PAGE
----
Owens told the MDJ after the meeting that things had moved quickly — on Wednesday, he wasn't yet sure if Milazi would be able to accept the position.

"The situation we're in without a transition committee, and having no money to pay anyone, we had to find ... qualified people that were willing to come on board," the mayor said.

The council also approved hiring two interim executive assistants, one for the mayor and one for the council. Those staff have not been identified yet.

Council members Auch and Debora Herndon voted against that item, the only split vote of the night.

Auch pointed out Smyrna only has one executive assistant — Owens responded by pointing out Mableton is the county's largest city by population.

Herndon was worried about hiring too many people before establishing a budget.

"One should be sufficient," she said. "I can certainly make my own calls and send my own emails and respond to my constituents."

'A lot of work to do'

The meeting was held at the Riverside EpiCenter near Six Flags Over Georgia.

Owens said the EpiCenter has agreed to let the council host more meetings there in the future. The council has not scheduled its next meeting yet.

The meeting also included public comment and council member comments.

Resident Ron Hunt said he thinks the new city will mean his taxes go up, and seemed skeptical of the new government.

"My big question in all of this is, what is a city of Mableton going to do for us? ... So, I'm here to listen. But I would like some more specifics," Hunt said.

Monica DeLancy, a local tenant's rights activist, wasted no time in asking the council to enact an eviction moratorium and implement policies to crack down on corporate landlords.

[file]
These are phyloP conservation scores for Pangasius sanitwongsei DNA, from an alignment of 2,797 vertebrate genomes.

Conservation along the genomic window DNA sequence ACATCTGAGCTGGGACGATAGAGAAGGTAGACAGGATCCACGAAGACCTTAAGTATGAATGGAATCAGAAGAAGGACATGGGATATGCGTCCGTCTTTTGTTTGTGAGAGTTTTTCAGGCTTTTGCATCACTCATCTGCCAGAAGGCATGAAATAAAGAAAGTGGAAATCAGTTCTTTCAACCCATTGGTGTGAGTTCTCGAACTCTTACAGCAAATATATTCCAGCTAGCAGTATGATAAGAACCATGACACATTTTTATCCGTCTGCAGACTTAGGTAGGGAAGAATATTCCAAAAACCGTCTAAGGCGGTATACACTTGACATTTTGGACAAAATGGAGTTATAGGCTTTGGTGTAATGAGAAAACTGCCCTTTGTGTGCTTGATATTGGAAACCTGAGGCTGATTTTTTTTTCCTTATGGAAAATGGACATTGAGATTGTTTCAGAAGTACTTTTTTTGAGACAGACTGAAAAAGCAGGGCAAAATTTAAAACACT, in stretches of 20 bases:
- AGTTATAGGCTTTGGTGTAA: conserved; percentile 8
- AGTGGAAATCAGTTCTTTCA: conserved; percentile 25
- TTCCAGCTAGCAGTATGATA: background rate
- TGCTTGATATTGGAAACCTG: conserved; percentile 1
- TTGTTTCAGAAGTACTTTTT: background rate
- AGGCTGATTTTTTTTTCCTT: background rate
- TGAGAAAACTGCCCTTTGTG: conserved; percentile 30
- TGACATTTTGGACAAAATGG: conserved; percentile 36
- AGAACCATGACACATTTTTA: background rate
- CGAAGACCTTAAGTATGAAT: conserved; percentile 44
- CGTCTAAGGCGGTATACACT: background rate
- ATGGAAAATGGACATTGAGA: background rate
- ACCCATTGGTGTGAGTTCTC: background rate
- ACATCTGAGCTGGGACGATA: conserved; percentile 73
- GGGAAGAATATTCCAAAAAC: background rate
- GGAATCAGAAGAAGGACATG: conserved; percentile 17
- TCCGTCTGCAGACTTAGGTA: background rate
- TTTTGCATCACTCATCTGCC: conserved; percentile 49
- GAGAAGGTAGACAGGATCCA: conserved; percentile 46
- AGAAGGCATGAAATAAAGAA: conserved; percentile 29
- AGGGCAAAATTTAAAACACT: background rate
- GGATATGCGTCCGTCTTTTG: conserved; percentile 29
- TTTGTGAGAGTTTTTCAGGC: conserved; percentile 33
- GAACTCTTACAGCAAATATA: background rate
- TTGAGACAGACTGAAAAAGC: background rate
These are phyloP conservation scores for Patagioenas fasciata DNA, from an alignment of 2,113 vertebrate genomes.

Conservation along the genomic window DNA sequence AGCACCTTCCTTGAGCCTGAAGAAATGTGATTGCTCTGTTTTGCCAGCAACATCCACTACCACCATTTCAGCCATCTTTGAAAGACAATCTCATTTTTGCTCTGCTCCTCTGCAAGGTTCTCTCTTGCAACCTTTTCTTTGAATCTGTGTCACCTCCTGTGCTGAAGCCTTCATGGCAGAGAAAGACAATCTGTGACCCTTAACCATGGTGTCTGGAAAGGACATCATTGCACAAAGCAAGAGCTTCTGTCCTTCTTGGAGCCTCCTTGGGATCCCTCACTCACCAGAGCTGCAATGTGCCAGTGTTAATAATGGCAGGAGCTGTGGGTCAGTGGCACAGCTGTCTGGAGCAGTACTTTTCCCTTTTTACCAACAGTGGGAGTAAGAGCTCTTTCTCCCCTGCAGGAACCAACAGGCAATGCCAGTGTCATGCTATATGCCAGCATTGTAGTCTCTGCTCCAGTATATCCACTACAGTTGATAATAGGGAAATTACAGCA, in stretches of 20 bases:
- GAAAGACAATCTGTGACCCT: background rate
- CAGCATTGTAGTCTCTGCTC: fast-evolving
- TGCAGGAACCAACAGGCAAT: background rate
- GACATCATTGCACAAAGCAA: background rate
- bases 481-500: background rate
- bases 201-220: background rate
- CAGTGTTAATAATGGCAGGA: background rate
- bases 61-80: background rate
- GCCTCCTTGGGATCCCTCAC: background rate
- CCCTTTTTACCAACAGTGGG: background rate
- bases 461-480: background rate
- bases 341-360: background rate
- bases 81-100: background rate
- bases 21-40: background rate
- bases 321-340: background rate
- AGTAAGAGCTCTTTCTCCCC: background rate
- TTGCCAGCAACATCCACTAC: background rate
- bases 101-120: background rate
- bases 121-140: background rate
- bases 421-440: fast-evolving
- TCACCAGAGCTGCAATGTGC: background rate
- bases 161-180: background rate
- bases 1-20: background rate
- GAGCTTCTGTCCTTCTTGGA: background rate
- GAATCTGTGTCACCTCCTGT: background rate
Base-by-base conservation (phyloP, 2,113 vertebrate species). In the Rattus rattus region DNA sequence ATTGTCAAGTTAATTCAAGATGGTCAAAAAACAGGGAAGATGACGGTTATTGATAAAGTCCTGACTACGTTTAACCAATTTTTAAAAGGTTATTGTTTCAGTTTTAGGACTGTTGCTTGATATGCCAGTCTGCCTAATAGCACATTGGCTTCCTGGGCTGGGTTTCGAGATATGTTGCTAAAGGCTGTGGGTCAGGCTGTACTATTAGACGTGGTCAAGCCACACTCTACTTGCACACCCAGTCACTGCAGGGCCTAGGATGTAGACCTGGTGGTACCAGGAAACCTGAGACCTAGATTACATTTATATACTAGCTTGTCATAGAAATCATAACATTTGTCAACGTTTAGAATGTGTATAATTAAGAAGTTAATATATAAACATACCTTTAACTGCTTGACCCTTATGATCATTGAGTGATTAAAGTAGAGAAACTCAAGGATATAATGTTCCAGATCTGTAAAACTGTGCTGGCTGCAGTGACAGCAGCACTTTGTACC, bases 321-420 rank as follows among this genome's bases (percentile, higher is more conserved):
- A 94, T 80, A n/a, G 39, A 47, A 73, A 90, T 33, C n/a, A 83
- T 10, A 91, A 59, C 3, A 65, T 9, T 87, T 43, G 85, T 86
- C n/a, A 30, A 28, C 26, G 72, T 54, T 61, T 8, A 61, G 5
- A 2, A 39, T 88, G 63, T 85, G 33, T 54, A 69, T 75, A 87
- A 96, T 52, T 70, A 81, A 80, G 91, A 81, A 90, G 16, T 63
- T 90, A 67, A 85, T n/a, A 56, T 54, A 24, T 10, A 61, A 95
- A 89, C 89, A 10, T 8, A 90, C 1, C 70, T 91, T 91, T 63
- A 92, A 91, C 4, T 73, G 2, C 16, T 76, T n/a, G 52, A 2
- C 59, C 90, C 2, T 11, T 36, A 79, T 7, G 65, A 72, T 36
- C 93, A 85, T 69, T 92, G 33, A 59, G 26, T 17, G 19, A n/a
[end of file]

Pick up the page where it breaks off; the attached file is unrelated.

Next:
Another resident, Corey Jiggetts, asked the council "to proceed with your job and your charge with informed intention, and guided by a strategic vision, and not by knee-jerk reactionary responses."

He called on the city to preserve the character of the community, use code enforcement to reduce blight, and support affordable housing development.

Resident Joyce Steele said she found out about the meeting while watching the news at 5 p.m., just 90 minutes before the meeting began. She asked for better communication going forward.

"As I was talking to other folks in the audience, they were articulating the same thing," Steele said.

During council member comments, Councilman Ferguson asked for residents to have patience.

"We needed to get this meeting out of the way, so that we could start doing all the things that you really are looking for us to do. ... We don't have a bank account. We've got a lot of work to do," he said.

Cobb school board member Leroy Tre' Hutchins and Cobb District Attorney Flynn Broady both spoke to congratulate the council. Cobb Commissioner Monique Sheffield and state Rep. Terry Cummings, D-Mableton, also spoke.

"I just want to publicly allow everyone to know that what we have here, with our City Council and me representing the county, it is my commitment to ensure that this process will be as seamless as possible," Sheffield said.

Cummings is in her first term in office, and had sympathy for the learning curve the council had. She asked people to "give them some grace."

"I've had to learn and I am still learning in my role, and I have made mistakes," Cummings said. "They are going to make mistakes. It happens."

Herndon said she was floored by the turnout.

"Standing room only, I mean, you all need to give yourself a hand," Herndon said.

William Wilson was chairman of the pro-cityhood MabletonYES! campaign, and made an unsuccessful bid for council. He told the MDJ that everything had come full circle for cityhood supporters. Thursday was a sentimental night for them.

"They're going to have some growing pains, that's to be expected," Wilson said. "... Things are looking good. It's a positive, over a six-year period, to see it get to this point."